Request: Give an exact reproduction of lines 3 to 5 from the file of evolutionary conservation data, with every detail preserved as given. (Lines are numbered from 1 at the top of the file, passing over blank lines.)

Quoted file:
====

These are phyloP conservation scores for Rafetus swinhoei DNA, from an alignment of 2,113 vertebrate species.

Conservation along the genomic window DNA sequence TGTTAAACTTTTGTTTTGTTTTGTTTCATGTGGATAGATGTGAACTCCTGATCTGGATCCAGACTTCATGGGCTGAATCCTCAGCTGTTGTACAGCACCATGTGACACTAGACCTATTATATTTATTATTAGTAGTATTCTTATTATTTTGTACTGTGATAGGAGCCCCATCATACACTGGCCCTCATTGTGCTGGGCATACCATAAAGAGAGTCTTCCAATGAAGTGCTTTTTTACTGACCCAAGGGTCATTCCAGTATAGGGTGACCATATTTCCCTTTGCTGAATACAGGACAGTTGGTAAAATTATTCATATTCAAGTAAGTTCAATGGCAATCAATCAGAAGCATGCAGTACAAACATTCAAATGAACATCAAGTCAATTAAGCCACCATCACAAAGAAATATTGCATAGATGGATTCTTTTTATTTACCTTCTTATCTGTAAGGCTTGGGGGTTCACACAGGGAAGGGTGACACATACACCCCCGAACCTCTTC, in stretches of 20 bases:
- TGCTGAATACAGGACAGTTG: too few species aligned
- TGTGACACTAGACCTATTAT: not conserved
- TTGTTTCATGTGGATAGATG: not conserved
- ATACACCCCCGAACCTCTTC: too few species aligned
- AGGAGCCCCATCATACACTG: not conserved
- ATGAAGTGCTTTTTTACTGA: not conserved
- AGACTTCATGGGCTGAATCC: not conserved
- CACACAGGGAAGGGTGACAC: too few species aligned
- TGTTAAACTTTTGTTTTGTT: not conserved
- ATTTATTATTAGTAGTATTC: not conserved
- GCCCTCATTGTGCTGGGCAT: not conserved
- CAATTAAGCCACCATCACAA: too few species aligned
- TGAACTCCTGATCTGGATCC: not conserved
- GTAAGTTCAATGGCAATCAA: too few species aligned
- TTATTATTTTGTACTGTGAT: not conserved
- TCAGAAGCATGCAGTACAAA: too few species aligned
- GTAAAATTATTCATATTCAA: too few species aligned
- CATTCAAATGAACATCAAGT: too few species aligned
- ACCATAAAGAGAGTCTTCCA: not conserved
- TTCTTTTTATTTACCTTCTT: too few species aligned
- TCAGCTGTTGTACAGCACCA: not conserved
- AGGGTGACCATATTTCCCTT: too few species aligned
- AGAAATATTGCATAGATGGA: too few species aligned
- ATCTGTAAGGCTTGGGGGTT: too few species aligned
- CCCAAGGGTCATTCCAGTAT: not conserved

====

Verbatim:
- TGCTGAATACAGGACAGTTG: too few species aligned
- TGTGACACTAGACCTATTAT: not conserved
- TTGTTTCATGTGGATAGATG: not conserved